Mount Sutro: An Electronic Periodical

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The New Computer

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Photo Credit: David July — UNIVAC 1232 computer in the James S. McDonnell Space Hangar, Steven F. Udvar-Hazy Center, Chantilly, Virginia, 06 September 2009 Believe it or not, I am writing this article on the Gateway Solo 2500 notebook I customized and purchased, or rather had purchased for me as a graduation present in May 1999. It arrived at my house in early June while I was vacationing in San Francisco and was the only thing enticing me to return to Orlando. This system has provided reliable service to me for 10 years and 8 months now, but is obviously slow and underpowered for my current needs. My philosophy on buying a new notebook is simple: upgrading them can be difficult and expensive so I get the most powerful one I can afford. Although prices have fallen and technology improved in the past decade, my philosophy remains valid for modern desktop replacements. Entering the 21st century, Gateway hit hard times and the quality of their offerings lessened. In the meantime, my line of work has provided me the chance to use a variety of business notebooks from Dell, Toshiba and HP/Compaq. By far the most impressive notebook is the well-designed ThinkPad by IBM, acquired by Lenovo in 2005. I have logged incalculable hours on the ThinkPad T43p and T61 and am continuously impressed with their quality and performance. Yesterday afternoon, I placed an order for a custom build ThinkPad W500. The W Series is a recent line of systems designed as upgraded successors to the popular T Series and could probably be referred to colloquially as the Cadillac of ThinkPad notebooks. The W700 even comes with a secondary flip-out LCD panel and built-in tablet. Now that is overkill for me, but I am saving nearly $1000 on the W500 between a sale price and coupon discount. My ThinkPad W500 will be equipped with the following components: Needless to say, I am fairly excited to get my hands on this computer. I will likely be compelled to run and post some speed tests and boot-up times. I have yet to use a solid state hard drive, but I am preparing to be blown away based on the performance results I found online. With any luck, the shipping estimate I was provided—22 March 2010—is highly conservative and it will only be a matter of weeks before it arrives. Update: I received an e-mail on 22 February that it would arrive on the 24th and it did. I will elaborate at a different time, but for now it is sufficient to say this notebook is the fastest I have used and I absolutely love it. Update: Read the follow-up article The New Computer II.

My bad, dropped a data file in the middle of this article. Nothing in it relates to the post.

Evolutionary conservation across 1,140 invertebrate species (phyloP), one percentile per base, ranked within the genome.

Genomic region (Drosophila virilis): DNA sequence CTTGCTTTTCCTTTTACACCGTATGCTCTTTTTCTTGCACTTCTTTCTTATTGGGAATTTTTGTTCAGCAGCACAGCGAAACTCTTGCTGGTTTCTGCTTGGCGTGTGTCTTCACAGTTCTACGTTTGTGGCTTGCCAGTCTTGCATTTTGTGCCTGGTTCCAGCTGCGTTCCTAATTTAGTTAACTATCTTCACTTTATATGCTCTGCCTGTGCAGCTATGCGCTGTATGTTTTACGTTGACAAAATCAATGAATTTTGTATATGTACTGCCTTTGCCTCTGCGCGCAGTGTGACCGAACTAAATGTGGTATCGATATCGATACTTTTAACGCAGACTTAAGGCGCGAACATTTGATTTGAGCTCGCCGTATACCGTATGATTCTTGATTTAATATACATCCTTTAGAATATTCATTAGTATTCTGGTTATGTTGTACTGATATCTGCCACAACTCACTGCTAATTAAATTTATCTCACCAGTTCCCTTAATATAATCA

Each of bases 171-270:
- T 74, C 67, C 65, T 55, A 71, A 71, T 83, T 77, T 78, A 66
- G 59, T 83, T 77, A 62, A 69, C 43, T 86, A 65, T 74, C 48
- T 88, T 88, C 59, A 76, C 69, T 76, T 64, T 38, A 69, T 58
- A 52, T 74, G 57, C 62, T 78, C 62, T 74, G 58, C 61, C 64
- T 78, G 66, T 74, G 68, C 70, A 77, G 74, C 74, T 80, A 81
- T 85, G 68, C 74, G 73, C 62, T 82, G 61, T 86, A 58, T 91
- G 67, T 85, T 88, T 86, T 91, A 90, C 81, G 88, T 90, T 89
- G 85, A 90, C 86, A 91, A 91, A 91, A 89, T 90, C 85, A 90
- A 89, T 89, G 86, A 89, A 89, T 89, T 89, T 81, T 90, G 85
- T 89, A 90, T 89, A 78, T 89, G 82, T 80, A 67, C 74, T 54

Photo Credit: David July

Two Comment Bubbles three Comments

  • SursumCorda

    Good luck! I hope it does better for you than Porter's two-week wonder Lenovo that we couldn't even make lemonade with.

    However, all manufacturers can have bad days, and we will almost certainly go with Lenovo when we try again. We both have been happy with our T60/61 machines -- at least until my fan quit just out of warranty; we'll see how things go -- and our old R31 is still going strong.

  • Jeff

    Oh wow, I have a Gateway Solo notebook that I bought in 2000 (hello, Windows ME!). It's like a tank compared to the netbook I got recently. I don't have the Gateway in front of me right now so I'm not certain of the model number, but I'm sure it's a close relative of yours. Somewhere along the way, I dropped it (and where the AC adapter plugs in took most of the brunt), and its power connectivity was never the same (also its original battery is kind of shot by now), so I stopped using it many years ago. But I recently booted it up to transfer files off of it, and it still chugs away!

  • David July

    My Gateway Solo is definitely showing its age. The keyboard has some wear and broken keys, the battery became a fifteen second UPS years ago, the LCD panel cannot be closed due to a crack and malfunctioning hinge and the CD-ROM works intermittently.

    I should probably define intermittently for this context. The CD-ROM drive stopped working for good over four years ago. I even looked into replacing it but did not think the value to me was worth the cost. When I tried the drive again in September 2009, you know, just for the hell of it, wouldn't you know it worked well enough for me to reformat and install Windows XP from disc.

    This computer may just run forever. It is a tempting thought to turn it into a digital picture frame once the ThinkPad arrives. What more could a PC in retirement want?

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